Britain will 'lead the world' in broadband

Latest figures for the availability of high-speed services show that the UK is no longer the sick man of the broadband world

The UK will become a world leader in the rollout of high-speed Internet services, according to a report issued on Tuesday by the Organisation for Economic Co-operation and Development (OECD).

After years of lagging behind other countries in terms of both availability and take-up, Britain now looks like a trailblazer, at least in terms of coverage.

According to the OECD's report, DSL will be available on 95 percent of UK telephone lines by the end of this year. No other major industrialised nation is expected to boast such high availability. This percentage is only expected to be matched by Finland, and bettered by Belgium, Denmark and Switzerland.

The OECD's figures are largely based on projections for the rollout of BT's ADSL network, which is nearing 90 percent availability at present.

BT expects to reach 99 percent coverage by the end of 2005, and the OECD's report claims that no other country will equal this.

The OECD's findings could cause glasses to be raised in Westminster. The government has set itself the goal of making Britain the most "extensive and competitive" broadband market of all the countries in the G7 by 2005.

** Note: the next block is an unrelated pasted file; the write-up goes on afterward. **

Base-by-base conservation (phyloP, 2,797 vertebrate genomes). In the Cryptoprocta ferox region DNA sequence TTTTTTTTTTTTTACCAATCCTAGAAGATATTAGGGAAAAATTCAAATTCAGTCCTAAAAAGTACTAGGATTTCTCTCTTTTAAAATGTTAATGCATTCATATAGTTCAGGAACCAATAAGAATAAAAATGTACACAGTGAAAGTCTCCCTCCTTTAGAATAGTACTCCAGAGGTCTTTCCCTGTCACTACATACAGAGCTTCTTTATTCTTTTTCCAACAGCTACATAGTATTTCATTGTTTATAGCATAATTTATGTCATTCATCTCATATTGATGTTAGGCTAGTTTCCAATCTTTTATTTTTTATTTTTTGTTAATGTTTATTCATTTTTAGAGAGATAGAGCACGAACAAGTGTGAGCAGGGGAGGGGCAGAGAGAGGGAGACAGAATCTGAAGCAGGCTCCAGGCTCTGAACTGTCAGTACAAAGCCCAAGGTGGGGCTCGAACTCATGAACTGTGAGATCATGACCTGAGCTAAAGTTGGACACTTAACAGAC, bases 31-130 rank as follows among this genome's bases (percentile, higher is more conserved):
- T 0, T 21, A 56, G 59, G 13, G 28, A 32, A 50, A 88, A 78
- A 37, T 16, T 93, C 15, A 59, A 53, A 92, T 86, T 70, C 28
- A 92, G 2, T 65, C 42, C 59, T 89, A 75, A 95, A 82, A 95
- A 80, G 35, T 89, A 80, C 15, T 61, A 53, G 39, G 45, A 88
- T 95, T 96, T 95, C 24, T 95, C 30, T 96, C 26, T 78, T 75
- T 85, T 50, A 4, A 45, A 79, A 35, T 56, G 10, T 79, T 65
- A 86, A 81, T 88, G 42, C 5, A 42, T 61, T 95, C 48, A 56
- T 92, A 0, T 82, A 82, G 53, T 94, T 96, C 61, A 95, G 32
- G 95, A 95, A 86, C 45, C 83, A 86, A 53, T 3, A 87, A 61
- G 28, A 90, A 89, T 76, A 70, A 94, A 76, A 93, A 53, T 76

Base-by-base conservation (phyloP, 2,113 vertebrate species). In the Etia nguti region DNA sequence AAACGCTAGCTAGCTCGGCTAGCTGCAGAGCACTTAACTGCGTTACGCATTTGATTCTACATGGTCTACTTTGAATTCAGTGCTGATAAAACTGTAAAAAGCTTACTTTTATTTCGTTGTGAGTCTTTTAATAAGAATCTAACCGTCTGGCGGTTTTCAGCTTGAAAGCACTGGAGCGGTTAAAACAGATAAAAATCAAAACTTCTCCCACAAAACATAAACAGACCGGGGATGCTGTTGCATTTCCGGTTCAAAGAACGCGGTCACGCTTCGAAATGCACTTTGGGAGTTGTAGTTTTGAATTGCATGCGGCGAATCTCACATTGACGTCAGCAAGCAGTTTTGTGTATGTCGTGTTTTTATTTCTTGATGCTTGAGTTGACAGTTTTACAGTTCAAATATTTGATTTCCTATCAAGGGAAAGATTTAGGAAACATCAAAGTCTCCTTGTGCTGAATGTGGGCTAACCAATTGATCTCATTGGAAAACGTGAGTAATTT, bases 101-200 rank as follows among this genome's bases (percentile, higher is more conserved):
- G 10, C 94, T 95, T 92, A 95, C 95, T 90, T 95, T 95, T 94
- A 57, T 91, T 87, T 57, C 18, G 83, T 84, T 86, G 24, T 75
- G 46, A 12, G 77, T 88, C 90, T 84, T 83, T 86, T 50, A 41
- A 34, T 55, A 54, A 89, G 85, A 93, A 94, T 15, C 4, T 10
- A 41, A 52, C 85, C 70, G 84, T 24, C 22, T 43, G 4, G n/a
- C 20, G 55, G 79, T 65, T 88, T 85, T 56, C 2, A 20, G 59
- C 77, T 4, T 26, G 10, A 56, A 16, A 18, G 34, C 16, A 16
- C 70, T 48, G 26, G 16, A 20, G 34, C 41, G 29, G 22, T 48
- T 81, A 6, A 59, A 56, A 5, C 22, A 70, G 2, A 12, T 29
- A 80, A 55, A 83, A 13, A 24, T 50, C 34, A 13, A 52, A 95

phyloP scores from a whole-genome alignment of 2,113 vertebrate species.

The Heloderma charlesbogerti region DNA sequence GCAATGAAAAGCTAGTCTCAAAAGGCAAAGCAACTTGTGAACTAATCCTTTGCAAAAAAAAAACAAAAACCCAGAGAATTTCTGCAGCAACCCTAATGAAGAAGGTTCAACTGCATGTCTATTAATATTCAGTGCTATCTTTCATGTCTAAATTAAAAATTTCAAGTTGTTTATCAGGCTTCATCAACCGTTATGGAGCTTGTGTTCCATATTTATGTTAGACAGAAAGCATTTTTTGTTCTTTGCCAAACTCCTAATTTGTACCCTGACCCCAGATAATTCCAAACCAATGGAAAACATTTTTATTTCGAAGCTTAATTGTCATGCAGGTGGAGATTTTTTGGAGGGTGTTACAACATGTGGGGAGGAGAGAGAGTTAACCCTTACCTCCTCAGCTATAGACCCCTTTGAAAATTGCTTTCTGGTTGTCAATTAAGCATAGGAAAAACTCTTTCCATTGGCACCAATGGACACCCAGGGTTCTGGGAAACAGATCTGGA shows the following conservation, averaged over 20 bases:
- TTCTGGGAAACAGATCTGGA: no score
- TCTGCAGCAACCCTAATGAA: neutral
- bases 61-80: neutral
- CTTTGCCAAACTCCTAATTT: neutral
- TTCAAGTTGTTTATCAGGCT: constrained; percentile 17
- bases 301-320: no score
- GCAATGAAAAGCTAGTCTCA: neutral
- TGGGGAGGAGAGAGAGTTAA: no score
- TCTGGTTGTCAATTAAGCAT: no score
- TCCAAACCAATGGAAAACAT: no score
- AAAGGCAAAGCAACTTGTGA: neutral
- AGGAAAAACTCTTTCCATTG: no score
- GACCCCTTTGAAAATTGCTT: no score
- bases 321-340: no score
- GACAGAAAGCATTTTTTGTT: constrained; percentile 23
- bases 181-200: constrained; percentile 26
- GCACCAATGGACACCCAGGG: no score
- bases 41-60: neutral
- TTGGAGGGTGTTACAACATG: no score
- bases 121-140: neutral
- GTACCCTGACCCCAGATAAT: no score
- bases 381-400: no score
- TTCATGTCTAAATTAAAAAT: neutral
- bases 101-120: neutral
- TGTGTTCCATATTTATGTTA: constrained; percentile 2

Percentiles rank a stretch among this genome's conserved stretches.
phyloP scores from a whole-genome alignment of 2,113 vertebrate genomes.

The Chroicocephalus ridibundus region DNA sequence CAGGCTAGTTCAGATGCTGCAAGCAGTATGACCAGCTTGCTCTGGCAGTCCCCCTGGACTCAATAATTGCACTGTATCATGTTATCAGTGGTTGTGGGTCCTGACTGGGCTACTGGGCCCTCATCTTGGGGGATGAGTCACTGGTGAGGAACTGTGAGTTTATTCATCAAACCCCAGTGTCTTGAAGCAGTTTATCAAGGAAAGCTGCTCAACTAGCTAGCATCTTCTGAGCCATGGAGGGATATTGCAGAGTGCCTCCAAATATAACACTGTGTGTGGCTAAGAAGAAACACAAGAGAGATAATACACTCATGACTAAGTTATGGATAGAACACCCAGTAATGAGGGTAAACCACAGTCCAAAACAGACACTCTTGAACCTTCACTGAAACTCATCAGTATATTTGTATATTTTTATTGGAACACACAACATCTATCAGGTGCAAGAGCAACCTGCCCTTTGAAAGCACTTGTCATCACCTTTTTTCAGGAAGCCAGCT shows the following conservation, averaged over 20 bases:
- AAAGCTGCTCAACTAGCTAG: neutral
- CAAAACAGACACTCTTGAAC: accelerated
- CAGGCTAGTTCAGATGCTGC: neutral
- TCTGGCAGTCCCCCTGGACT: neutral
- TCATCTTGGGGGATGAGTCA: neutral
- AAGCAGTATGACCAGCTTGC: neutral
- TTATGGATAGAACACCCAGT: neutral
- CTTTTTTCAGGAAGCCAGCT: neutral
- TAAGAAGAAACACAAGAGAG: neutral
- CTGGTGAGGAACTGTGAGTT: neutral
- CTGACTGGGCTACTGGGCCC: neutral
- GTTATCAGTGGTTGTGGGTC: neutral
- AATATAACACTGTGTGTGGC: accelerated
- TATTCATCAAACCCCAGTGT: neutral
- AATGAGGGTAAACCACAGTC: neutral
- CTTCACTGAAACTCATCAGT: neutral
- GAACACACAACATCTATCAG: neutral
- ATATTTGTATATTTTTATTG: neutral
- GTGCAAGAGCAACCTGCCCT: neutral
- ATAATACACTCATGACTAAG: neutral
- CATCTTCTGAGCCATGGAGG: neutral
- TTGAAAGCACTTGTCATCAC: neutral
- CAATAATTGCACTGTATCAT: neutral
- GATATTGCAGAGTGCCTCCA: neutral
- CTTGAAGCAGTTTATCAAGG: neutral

A few years ago, it seemed very unlikely that the UK would reach this target. In 2000, DSL was available over just 50 percent of lines, compared to 60 percent for Germany and 69 percent for Canada -- both fellow members of the G7.

Last year, the UK rose to third place for competitiveness, but languished in fifth place 'extensiveness', which is calculated on the basis of coverage and competition from rival services like unmetered narrowband services.

The OECD's figures suggest that the government's goal might yet be achieved.

BT was quick to crow over OECD's findings, which chief broadband officer Alison Ritchie said was "great news for UK plc as well as for BT, other broadband companies, government and local partnership initiatives, and customers."

"The challenge now is to drive the take-up of broadband. The UK is already a world leader in narrowband internet but the time has come for it to move up the league table for broadband as well. The growth in adoption rates is very encouraging but there is plenty more to be done" said Ritchie.